Next in the series on migrating from TFS to VSTS we will work on moving the areas, iterations and queries. This will set us up for migrating the work items next.
The last article in this series discussed how to use the migration tool to move from TFS to VSTS. In this article we will discuss the code, why things work the way they do, suggestions for improvements and areas that can be modified to customize the tool for your specific needs.
My company recently migrated our on-premise TFS 2017 server to VSTS. There were a variety of reasons for doing so including faster updates, less maintenance for us and cleaning up a system that has been upgraded for years and had a lot of baggage. This series of posts is going to discuss the approach we took, the issues we had and (most importantly) provide code to help anyone else who has to go through the same process.
I was recently having issues with CodeLens not showing all the data in Visual Studio 2017. Thanks to Rosen Dash and the TFS team at Microsoft I was able to get my issue resolved. Here’s the problem, and solution, I was having for others that may be experiencing the same issue.
This post is really just to help me find the necessary changes when I install SQL Server. But it could be useful to others who install SQL Server and then notice that their identity columns are jumping in blocks of 1000 (or similar).
The Windows 10 Fall Update just came out and I decided to install it. After installation Edge was unusable. Using some links on the Internet I was able to get Edge working properly again. Here’s the long version of that story.
HttpClient is the recommended way to make calls to web APIs in .NET. But it has some high startup costs. Microsoft recommends that the client be created once and reused throughout the life of a program. In modern applications we have multiple threads going at the same time so the question comes up “is it thread-safe”. The documentation says yes but having used it in multi-threaded code I was not so sure so I dug through the code to see if it really is. What I found is that it is – mostly.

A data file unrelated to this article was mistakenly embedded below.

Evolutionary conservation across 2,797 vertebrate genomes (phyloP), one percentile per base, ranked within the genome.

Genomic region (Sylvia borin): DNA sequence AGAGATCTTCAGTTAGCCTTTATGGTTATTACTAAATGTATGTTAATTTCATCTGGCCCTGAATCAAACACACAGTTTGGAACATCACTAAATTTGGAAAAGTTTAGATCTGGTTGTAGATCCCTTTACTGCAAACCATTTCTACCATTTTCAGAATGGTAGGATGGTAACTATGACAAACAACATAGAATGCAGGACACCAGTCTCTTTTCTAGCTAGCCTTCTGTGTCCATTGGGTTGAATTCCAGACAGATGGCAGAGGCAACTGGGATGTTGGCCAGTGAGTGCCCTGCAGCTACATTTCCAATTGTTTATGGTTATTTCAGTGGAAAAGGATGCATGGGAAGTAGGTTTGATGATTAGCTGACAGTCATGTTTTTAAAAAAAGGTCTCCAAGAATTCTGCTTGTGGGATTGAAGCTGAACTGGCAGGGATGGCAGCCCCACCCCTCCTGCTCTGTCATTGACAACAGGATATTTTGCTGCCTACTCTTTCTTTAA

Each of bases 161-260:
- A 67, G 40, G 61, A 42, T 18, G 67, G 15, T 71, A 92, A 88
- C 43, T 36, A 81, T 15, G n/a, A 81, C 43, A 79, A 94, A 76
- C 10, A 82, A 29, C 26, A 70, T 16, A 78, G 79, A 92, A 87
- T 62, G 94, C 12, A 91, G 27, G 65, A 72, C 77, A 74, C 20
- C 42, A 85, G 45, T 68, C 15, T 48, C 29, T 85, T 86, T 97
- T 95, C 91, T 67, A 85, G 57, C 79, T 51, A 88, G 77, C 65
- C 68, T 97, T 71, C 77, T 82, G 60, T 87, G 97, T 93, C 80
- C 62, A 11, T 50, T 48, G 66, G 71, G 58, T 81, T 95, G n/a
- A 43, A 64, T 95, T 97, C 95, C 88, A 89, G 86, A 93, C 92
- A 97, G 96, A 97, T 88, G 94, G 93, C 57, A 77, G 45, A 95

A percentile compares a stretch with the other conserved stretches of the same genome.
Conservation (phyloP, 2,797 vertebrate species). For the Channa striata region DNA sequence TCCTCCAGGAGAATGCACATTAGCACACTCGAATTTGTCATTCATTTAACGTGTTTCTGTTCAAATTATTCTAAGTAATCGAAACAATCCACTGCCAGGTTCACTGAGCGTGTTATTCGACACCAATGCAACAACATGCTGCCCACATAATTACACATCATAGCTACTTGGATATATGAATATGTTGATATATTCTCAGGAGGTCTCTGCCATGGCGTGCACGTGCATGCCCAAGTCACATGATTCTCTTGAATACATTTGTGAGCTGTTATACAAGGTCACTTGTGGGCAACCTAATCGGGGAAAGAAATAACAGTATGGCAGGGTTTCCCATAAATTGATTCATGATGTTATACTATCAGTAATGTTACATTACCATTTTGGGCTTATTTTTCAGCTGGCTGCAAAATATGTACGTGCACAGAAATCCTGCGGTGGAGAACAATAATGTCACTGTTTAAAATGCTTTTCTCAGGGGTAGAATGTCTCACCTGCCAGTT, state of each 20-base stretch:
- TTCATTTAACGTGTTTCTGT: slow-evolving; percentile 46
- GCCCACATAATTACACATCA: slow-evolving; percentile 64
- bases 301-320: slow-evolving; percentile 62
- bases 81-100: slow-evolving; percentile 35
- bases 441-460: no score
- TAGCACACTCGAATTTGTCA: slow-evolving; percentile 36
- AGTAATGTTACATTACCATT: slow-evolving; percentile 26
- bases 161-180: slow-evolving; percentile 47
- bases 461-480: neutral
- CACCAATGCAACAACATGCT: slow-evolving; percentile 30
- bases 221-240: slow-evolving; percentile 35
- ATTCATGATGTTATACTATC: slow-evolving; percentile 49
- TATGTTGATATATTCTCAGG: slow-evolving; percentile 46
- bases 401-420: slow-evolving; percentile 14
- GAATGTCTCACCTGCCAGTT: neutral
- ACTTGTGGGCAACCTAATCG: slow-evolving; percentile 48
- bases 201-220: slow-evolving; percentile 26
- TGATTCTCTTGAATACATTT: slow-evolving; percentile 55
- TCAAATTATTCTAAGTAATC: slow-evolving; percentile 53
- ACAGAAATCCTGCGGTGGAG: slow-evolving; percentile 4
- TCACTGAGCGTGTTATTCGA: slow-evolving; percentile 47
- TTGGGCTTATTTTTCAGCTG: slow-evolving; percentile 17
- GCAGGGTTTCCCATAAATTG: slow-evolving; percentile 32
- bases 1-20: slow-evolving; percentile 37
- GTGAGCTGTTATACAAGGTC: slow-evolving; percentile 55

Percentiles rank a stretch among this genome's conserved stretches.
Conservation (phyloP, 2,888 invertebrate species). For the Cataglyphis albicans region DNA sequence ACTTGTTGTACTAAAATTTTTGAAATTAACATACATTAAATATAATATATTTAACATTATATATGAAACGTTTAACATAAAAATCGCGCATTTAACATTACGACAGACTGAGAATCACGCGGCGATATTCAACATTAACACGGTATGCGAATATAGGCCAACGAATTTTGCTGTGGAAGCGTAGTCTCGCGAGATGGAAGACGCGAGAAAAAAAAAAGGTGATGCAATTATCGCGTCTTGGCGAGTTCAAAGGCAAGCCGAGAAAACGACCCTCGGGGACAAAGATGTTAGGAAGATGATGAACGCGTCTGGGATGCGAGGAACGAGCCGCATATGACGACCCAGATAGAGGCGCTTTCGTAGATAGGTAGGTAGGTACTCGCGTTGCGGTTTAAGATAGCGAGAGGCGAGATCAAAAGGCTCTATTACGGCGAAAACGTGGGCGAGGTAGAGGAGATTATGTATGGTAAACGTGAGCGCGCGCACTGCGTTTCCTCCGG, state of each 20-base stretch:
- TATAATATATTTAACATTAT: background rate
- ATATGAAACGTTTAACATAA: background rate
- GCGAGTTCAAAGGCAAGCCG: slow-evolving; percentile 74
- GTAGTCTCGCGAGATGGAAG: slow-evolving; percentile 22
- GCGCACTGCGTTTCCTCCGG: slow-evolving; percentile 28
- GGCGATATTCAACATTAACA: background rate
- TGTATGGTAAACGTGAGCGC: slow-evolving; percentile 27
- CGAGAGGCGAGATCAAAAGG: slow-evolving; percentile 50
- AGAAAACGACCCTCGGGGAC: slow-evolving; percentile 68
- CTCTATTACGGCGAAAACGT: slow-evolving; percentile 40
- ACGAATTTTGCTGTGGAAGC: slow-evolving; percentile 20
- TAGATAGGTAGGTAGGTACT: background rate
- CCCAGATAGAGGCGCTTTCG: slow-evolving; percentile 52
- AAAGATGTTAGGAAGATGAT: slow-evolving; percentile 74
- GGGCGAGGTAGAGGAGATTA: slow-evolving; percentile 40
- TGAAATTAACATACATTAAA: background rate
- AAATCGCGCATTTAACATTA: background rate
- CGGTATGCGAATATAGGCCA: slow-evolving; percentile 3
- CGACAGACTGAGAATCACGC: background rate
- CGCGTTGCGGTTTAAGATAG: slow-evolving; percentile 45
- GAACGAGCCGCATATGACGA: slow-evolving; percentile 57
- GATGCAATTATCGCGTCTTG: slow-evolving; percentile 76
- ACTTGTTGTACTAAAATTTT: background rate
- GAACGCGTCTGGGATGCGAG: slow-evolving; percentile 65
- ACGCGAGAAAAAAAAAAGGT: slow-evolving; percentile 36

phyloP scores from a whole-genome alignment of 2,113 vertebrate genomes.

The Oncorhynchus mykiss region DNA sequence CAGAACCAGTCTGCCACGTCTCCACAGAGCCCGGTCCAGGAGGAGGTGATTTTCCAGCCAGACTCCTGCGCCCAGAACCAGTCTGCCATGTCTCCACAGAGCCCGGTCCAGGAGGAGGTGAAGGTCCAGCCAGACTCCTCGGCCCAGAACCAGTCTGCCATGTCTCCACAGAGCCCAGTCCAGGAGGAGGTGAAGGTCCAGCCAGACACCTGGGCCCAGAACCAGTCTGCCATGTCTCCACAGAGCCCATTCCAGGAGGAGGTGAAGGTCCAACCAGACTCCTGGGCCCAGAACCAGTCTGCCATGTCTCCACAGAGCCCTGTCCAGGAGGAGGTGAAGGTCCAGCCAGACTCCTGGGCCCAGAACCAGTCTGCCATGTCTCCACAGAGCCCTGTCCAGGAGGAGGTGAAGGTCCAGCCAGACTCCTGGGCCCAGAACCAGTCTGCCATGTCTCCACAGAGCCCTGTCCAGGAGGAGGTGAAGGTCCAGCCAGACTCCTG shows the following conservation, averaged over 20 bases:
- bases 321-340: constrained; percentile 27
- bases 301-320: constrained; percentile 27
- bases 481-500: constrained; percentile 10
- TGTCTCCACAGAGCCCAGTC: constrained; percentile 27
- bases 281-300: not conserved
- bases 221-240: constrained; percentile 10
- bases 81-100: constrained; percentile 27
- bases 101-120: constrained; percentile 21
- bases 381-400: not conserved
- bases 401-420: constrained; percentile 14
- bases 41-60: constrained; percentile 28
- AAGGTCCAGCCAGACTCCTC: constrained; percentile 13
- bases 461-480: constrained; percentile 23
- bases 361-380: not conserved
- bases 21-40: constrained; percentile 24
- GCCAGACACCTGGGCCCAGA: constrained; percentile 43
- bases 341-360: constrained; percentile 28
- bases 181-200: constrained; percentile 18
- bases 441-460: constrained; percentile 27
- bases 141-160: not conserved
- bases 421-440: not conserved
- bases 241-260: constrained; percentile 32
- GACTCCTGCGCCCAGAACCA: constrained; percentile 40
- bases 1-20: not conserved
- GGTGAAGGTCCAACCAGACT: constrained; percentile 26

MSTest v2 is the new version of the MSTest framework that has been shipping with Visual Studio for years. Unlike the previous version, the new version is a set of NuGet packages that do not have a dependency on the version of Visual Studio installed. This article will discuss the process of upgrading from the “old” version to v2.
One of the better changes in Visual Studio 2017 is the moving of the NuGet packages out of packages.config and into the project file via package references. Unfortunately all the documentation that I’ve seen seems to assume that this is a new project or at least one that was created in Visual Studio 2017. In my experience this is unlikely to be true. This article will discuss the steps I use to migrate an older project to using package references.
Last year I posted a series of articles about creating custom SSIS tasks to cleanly wrap some common work you may find yourself doing in SSIS. You could do this with script tasks but if you need this same functionality everywhere then it becomes a maintenance issue. In that series of articles we created a framework for adding new tasks easily and created one task to generate SSRS reports. Since that time my company has been using these tasks successfully but we did identify a couple of issues. Since that series of blog posts was based upon the lessons we learned it makes sense to update the code with the changes we’ve made over the past year.